CONCORD, N.H. – The ROC movement lost one of its stalwarts recently when Lois Parris died at the age of 79.
Lois served for many years as a leader at Lakes Region Cooperative in Belmont, N.H., a community that owes its 20-year status as a ROC in part to her determination to make sure the 111 families who lived in that neighborhood also owned it.
It was the second time Lois had stepped up for her neighborhood’s future, and the success drove her to step up even more. She advocated for her fellow homeowners locally as her co-op’s Board President, regionally as President of Manufactured Home Owners & Tenants Association of New Hampshire and Board Member at the New Hampshire Community Loan Fund, and nationally as President of the National Manufactured Home Owners Association.
ROC USA® President Paul Bradley said the transition in Lois was remarkable, and one that ended up changing more lives than her own as she became educated and involved in every aspect of resident ownership.
“Lois always said she’d been a shy person who didn’t speak up much outside the home, but I never met that Lois Parris,” he said. “The Lois I knew had a moral compass that always showed her what was right and what was wrong, and she never strayed from that.”
Perhaps Lois’ most lasting impact on the manufactured home community sector came in 2001. That’s when Paul Bradley, then with the New Hampshire Community Loan Fund, and George “Mac” McCarthy came to her home for a visit. Mac, a former professor and a skilled economist, was the new program officer at the Ford Foundation where he was tasked with creating grants and loans for rural affordable housing to support Ford’s mission of reducing poverty and injustice and promoting democratic values.
That meeting at Lois’ kitchen table was all it took to convince McCarthy that resident ownership was not just an equitable alternative to commercial manufactured home communities, but also a bankable one.
“Many people, even those who were also working for safe affordable housing, considered manufactured housing part of the problem,” McCarthy said, adding that strong, capable leaders like Lois are critical to eradicating the unfair stigma around manufactured housing. “Now we’ve forged powerful relationships across the affordable housing spectrum and ROCs are no longer viewed as toxic places.”
Buoyed by Lois’ example, McCarthy led Ford to make significant investments in the burgeoning resident ownership movement, which led seven years later to the launch of ROC USA® as a national social venture that took the Community Loan Fund’s pioneering ROC work in New Hampshire to the rest of the country.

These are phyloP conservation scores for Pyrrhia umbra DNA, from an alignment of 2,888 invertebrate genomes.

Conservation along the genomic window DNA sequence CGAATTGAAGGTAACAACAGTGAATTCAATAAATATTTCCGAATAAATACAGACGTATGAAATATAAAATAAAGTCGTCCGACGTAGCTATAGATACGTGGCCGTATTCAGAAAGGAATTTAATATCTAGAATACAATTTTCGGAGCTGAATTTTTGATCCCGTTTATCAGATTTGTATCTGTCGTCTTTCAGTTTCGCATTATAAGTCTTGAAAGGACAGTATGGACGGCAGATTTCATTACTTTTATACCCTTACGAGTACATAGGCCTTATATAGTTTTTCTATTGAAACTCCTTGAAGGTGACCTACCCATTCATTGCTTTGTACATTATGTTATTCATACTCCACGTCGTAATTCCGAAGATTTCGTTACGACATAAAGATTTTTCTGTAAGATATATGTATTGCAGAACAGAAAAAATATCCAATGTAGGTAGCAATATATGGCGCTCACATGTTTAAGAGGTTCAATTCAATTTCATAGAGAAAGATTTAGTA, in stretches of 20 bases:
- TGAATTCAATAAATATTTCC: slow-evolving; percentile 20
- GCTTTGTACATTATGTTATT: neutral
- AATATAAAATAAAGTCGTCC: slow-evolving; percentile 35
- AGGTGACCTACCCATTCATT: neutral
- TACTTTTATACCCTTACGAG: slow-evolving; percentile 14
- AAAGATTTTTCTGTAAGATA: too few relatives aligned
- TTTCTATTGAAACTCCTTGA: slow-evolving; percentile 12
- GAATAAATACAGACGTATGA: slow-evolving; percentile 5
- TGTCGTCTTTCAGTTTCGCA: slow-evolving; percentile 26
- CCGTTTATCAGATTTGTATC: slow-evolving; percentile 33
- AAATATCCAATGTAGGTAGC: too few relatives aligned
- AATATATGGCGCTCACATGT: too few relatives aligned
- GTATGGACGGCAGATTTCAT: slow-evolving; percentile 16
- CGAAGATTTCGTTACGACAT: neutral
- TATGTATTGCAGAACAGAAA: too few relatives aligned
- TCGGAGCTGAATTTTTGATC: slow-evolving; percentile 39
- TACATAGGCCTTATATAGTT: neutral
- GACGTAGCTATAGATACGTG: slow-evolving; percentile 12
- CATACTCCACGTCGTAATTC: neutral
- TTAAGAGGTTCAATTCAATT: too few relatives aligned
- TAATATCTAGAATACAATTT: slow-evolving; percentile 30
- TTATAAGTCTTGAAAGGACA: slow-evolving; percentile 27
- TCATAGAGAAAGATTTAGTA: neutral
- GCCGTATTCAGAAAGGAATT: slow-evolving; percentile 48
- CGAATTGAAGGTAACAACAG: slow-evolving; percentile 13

When Lois and her neighbors bought their community in 2000, it was the 45th ROC. Today, thanks in part to Lois’ hard work, ROC USA works with 257 ROCs in 17 states.
Lois would serve on the ROC USA Board of Directors in the organization’s fledgling years, bringing the critical perspective of a ROC Member to the Board as ROC USA navigated its startup phase amid the Great Recession and housing crisis of the late 2000s.
When her two terms were up, Lois and successor Natividad Seefeld brought more ROC Member voices to the ROC USA Board by helping organize the ROC Association. That dramatically changed ROC USA’s Board makeup, replacing one ROC leader appointed by ROC USA with three ROC leaders elected by their peers. The three constitute about a quarter of the entire Board.
“I think the inclusion of Member community owners serving on the Board brings insights that they couldn’t possibly get any other way except through the people who live in our communities,” Lois said in 2013 at the Association’s launch.
Seefeld said parents teach their kids how to make and keep friends, and that Lois was one of those special friends her parents taught her about and to always hold close to her heart.
“When we started the ROC Association together we had no idea where it would go but Lois told me, ‘This will get big, just imagine all the voices we will share in the future,'” Seefeld said. “She was such a kind and caring person but she would also say what was on her mind when she knew it was important. I will miss her smile and her hugs.”
“Lois Parris was a quiet leader and fierce advocate on behalf of a movement that she helped to create,” said Andrea Levere, ROC USA Board Chair and President Emerita of Prosperity Now. “Her leadership aimed to build community among owners of manufactured housing, and advance the economic security that they deserved. She brought her wisdom, charm and knowledge to her neighbors, legislators and national regulators with equal impact and influence.”
Lois was recognized by her peers in 2012 when she was presented the I’m HOME Leadership Award during that network’s national convening. In 2018, as part of ROC USA’s 10th anniversary week, Lois appeared on the “Everything Co-op” radio show/podcast. She and four other past and present ROC Association Directors appeared live with host Vernon Oakes in his Washington, D.C., studio, to talk about the benefits of ROCs.
“But typically she took little or no credit for tireless efforts beyond the deep satisfaction of supporting homeowners achieve ownership over their financial lives,” Levere said. “Knowing Lois was one of the great joys and honors of my life.”
Lois leaves behind four children, seven grandchildren and six great-grandchildren, as well as a legacy of advocacy and leadership that will endure for years and benefit thousands.